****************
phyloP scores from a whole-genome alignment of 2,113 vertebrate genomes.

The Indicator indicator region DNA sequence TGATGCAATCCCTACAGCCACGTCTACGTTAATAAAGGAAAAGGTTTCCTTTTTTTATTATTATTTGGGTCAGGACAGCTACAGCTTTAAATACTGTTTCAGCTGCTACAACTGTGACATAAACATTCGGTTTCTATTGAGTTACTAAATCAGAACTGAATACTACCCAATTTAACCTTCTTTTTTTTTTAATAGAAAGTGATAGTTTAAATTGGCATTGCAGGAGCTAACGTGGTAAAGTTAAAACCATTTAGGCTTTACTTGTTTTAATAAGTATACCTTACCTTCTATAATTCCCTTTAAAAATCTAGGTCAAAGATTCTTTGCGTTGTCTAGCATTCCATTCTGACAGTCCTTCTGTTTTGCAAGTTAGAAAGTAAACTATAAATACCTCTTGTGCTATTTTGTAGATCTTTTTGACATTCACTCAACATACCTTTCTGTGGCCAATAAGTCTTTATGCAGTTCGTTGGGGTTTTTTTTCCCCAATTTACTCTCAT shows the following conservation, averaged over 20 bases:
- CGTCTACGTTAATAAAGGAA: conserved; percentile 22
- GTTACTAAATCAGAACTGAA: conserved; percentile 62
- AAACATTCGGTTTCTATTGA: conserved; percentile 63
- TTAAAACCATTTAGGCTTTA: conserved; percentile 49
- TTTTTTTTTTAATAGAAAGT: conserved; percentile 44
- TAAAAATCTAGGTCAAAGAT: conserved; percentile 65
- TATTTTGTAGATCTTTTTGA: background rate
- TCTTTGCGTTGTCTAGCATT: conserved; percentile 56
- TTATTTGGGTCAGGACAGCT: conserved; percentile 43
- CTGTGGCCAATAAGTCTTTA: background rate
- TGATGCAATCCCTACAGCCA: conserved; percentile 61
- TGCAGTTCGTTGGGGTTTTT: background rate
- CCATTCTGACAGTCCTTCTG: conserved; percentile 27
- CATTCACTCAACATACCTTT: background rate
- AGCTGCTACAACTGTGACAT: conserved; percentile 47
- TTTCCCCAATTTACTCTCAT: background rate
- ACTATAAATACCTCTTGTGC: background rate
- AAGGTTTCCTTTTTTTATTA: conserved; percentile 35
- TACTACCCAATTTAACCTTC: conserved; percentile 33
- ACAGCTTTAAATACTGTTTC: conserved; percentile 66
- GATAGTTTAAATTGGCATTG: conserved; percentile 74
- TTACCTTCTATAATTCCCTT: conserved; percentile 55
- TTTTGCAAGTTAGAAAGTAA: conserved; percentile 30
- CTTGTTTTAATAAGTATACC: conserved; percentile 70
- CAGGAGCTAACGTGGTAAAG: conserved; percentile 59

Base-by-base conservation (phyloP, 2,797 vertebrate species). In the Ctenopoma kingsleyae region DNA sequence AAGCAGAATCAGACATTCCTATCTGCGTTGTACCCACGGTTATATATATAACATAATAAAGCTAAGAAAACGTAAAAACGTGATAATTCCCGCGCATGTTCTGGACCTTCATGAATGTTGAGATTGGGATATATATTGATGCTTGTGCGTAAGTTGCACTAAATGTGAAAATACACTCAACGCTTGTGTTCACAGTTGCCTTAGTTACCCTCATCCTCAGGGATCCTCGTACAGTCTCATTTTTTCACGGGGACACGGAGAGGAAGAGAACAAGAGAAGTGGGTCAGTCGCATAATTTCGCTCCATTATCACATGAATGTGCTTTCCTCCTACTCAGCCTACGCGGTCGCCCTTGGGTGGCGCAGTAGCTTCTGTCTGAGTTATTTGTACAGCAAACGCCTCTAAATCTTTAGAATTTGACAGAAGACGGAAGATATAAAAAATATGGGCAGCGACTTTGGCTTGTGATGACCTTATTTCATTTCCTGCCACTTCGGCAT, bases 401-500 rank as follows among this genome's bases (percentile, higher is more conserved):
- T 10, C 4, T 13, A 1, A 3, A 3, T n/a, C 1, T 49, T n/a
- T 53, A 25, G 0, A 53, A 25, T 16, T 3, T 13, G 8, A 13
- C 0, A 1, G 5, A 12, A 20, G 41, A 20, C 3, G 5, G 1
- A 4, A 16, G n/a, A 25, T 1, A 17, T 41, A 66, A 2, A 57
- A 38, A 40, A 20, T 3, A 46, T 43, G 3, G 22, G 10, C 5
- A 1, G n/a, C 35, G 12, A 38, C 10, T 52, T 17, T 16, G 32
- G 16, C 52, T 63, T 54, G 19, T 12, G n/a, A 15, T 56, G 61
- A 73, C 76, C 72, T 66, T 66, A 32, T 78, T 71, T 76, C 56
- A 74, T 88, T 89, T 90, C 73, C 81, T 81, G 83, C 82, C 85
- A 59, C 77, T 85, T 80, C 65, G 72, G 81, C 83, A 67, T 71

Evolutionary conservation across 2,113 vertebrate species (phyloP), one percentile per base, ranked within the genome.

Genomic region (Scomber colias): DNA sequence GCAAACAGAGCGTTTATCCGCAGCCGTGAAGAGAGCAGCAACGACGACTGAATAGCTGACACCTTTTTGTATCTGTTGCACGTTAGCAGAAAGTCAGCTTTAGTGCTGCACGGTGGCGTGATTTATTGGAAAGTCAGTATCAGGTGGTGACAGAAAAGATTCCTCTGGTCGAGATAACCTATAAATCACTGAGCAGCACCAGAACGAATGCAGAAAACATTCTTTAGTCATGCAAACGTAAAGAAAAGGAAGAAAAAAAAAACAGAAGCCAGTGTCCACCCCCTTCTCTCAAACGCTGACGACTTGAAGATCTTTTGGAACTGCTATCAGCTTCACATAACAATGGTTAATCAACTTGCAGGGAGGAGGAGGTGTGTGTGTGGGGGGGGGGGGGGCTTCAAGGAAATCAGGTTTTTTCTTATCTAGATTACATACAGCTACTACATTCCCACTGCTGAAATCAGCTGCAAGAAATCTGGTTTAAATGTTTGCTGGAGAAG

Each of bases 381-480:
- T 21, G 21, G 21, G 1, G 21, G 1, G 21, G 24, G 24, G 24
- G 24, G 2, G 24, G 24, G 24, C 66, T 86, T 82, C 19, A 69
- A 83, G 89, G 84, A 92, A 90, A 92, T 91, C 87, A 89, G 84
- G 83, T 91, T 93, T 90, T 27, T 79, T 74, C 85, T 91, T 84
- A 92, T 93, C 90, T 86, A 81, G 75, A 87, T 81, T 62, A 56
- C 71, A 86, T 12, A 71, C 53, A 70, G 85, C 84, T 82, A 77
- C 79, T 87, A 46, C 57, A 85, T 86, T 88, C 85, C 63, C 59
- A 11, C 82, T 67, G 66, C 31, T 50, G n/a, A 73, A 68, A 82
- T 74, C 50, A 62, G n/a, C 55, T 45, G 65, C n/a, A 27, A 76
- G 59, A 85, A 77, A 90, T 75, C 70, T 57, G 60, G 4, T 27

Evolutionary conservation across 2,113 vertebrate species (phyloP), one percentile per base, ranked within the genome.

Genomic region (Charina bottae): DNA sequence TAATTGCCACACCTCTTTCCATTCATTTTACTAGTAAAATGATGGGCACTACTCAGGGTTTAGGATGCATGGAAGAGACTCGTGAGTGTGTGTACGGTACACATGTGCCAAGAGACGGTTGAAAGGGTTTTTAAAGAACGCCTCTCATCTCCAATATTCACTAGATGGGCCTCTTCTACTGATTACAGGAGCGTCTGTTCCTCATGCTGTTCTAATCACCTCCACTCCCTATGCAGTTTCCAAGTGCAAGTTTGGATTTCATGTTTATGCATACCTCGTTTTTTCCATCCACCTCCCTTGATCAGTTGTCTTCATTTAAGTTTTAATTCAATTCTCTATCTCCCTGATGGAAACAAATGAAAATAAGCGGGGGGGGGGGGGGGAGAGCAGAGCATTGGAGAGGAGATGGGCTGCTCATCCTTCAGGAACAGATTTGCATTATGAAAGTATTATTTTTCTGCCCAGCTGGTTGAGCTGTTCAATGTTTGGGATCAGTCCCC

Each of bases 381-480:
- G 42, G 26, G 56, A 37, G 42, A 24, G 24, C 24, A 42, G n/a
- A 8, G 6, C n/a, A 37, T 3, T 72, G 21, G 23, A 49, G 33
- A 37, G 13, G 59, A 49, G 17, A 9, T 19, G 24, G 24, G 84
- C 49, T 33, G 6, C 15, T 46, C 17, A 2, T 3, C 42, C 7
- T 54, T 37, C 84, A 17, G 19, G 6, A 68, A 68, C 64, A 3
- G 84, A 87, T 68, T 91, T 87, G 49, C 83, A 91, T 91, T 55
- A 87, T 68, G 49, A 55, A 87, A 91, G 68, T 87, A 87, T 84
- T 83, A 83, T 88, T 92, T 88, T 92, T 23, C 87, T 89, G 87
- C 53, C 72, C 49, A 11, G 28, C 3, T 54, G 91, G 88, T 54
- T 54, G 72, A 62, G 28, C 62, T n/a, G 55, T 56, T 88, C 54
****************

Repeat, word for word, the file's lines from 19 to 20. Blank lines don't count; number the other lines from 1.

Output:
- ACTATAAATACCTCTTGTGC: background rate
- AAGGTTTCCTTTTTTTATTA: conserved; percentile 35